New to e-sports? The 10 best Starcraft 2 matches to watch now

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At GDC last week Dustin Browder, Starcraft II's lead designer, talked about how Blizzard's development was intensely focused on making the game an e-sport . One of the most interesting points he made is that an e-sport can't just work for its players: it also has to be interesting for spectators.

“We did anything we could to make this a more watchable viewing experience,” says Browder. Anyone obsessed by the intricacies of Starcraft II, and PC Gamer is guilty as charged, would say mission accomplished. But what if you're curious rather than obsessed? Don't know a drone from a battlecruiser? Where to start?

Over the following pages we'll take you through ten awesome games of Starcraft II, old and new, where you'll never see the same strategy twice. They showcase some of the world's top players, commentators, every race combination, and the majority of each race's units. Some of our favourite matches are on , but they require a paid-subscription to watch. Our picks are free for everyone.

We've taken the liberty of preparing a basic glossary , but we'll leave the rest in the capable hands of the casters. No excuses: stick the kettle on, sit back, and let's get ready to rumble.

1. MvP vs Idra

Terran Vs Zerg

Shakuras Plateau

Cast by: Artosis

An incredible, incredible game – if you watch only one match, watch this. MvP is currently the top ranked Starcraft II player in the world, champion of the most recent Global Starcraft League (GSL), and a titan of a Terran. Idra held S-Class status, the top rank, in the GSL before his departure last month: he is a Zerg monster.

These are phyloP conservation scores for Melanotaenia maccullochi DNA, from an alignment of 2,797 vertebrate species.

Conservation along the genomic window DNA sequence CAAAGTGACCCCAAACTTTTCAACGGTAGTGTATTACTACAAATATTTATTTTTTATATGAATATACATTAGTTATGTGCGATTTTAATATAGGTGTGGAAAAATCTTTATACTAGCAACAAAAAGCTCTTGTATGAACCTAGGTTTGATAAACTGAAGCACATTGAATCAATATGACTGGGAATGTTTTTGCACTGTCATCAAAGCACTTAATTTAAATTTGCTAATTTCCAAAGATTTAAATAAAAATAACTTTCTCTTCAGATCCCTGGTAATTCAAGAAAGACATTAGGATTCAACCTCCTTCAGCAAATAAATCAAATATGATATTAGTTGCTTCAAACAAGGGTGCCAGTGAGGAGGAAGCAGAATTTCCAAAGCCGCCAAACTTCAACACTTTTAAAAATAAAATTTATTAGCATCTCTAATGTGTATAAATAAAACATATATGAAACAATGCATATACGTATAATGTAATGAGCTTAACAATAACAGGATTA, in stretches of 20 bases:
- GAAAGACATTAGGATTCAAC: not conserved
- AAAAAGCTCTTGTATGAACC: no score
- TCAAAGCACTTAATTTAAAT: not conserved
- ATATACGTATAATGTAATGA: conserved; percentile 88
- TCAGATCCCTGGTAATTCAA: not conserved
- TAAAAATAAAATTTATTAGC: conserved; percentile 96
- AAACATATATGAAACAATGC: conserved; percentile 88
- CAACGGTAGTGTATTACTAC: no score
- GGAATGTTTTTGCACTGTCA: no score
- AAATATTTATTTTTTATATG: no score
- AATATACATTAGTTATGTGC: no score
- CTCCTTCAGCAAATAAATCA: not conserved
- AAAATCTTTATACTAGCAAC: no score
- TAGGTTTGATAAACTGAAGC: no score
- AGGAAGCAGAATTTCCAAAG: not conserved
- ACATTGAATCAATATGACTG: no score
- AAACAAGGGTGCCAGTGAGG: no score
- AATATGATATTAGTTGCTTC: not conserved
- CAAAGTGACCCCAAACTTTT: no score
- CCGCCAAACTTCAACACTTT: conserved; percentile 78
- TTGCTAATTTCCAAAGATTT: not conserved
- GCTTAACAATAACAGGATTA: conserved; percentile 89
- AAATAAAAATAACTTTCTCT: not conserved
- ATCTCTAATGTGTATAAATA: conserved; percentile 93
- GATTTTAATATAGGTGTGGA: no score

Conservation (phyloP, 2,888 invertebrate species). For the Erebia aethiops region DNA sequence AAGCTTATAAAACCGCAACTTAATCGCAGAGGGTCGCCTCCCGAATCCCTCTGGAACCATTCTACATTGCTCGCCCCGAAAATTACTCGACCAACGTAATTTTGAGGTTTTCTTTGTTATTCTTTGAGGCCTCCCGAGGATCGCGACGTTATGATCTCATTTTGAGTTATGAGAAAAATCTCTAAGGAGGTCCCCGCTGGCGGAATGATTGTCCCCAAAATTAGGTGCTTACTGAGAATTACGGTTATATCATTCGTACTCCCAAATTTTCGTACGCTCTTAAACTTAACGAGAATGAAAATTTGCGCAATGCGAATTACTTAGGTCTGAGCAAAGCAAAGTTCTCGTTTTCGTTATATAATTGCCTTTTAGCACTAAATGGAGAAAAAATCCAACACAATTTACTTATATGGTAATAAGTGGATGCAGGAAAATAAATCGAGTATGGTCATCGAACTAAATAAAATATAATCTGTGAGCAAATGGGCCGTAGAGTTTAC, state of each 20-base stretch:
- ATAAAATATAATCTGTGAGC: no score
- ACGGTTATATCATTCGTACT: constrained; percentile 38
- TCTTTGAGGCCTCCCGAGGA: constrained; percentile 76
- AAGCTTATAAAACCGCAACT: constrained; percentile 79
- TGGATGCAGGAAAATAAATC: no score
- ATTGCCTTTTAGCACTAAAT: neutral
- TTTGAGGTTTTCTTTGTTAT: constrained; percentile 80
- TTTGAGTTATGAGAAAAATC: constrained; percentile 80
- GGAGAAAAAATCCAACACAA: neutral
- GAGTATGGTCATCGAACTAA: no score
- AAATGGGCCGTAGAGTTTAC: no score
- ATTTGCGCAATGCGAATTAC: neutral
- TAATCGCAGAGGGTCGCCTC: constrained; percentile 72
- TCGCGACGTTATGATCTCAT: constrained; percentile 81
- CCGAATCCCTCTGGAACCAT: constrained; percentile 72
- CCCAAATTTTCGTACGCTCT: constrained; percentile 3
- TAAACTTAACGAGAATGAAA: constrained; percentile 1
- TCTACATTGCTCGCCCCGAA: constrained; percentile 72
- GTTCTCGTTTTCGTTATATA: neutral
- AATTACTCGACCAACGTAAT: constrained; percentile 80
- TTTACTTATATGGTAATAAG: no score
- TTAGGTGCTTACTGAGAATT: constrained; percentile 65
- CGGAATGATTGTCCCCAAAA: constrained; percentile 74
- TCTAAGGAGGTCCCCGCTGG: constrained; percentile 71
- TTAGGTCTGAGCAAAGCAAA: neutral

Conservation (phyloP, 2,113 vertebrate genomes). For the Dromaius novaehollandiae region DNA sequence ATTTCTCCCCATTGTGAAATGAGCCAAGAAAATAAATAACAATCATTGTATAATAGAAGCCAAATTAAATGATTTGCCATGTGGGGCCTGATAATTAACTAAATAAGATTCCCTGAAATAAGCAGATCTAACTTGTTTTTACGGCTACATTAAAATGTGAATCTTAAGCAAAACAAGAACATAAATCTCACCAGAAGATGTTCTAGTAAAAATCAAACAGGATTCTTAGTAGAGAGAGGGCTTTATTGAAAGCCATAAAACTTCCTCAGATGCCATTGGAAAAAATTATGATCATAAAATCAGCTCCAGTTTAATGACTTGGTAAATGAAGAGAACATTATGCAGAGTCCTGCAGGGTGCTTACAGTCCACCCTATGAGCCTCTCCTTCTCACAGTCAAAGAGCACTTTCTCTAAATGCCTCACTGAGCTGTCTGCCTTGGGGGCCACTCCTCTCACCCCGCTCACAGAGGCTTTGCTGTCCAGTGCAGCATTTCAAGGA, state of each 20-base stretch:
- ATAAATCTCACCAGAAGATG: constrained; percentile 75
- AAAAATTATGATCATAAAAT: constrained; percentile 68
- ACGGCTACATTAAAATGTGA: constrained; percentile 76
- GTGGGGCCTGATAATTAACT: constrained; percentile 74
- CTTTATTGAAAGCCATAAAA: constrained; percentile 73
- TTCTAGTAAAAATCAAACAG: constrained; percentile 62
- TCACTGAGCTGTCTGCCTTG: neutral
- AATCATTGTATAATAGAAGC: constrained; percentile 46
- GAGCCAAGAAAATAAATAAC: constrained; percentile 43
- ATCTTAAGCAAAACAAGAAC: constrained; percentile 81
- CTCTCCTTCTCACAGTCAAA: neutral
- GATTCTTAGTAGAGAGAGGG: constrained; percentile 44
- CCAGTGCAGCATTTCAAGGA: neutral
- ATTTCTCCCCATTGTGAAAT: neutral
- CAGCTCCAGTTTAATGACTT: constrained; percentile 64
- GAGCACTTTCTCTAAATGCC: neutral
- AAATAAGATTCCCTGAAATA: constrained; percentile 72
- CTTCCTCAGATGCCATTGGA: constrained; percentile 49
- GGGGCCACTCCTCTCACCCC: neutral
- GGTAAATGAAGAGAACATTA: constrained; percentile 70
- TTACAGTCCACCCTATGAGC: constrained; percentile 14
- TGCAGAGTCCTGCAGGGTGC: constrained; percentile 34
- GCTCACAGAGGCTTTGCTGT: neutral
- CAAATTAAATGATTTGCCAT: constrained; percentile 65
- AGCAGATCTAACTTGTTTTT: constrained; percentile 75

Cast by Artosis, one-half of the GSL's S-Class commentating team, this is the closest thing here to the Korean professional games (though you get one for free at before having to subscribe: we'd recommend Tuesday's between July Zerg and Nada ). This match is a long, involved battle fought on multiple fronts, and an absolute belter.

2. White-Ra vs LaLush

Protoss vs Zerg

Shakuras Plateau

Cast by: Day[9] and SOE

(If you have any issues viewing this match, watch it on )

CAN ANYONE STOP THE MONSTER THAT IS WHITE-RA ?!? So scream a jillion nerds awed by the Ukrainian Protoss and his mastery of their deathball. White-Ra (at the moment going by Duckload-Ra thanks to a sponsorship deal) is currently the top player in Europe, has a nasty tournament-winning habit, and if you need any more build up then he's also known as The Beast From the East.

What lamb shall come to this slaughter? Step forward, LaLush ! Not the most promising name, but this smiley Swede is a killer in disguise. This game begins with a fight, has fights all the way through it, and ends up in a massive endgame battle that showcases a certain unit perfectly. It's a great game, a real slugfest of a match, and the ever-excellent Day[9] and SOE do it full justice.

3. Huk vs Mana

Protoss vs Protoss

Delta Quadrant

Cast by: xHydrax

Huk is a Canadian progamer currently playing in Korea, and all you need to know is what his fans call him: Huk Norris. Bosh! Mana is less well known but certainly no patsy, as his appearance in the final of December's Dreamhack tournament showed. This PvP has great micro throughout, with beautiful use of Dark Templars and some exquisite dancing from both player's Stalker armies.

This one's commentated by xHydrax, who deserves a shoutout: a Portuguese caster, he doesn't quite have the name of an HD or Husky yet, but fully deserves to. He's analytical, passionate, and (to paraphrase Brian Clough) speaks better English than my friends from the home counties.

Rich Stanton

Rich is a games journalist with 15 years' experience, beginning his career on Edge magazine before working for a wide range of outlets, including Ars Technica, Eurogamer, GamesRadar+, Gamespot, the Guardian, IGN, the New Statesman, Polygon, and Vice. He was the editor of Kotaku UK, the UK arm of Kotaku, for three years before joining PC Gamer. He is the author of a Brief History of Video Games, a full history of the medium, which the Midwest Book Review described as "[a] must-read for serious minded game historians and curious video game connoisseurs alike."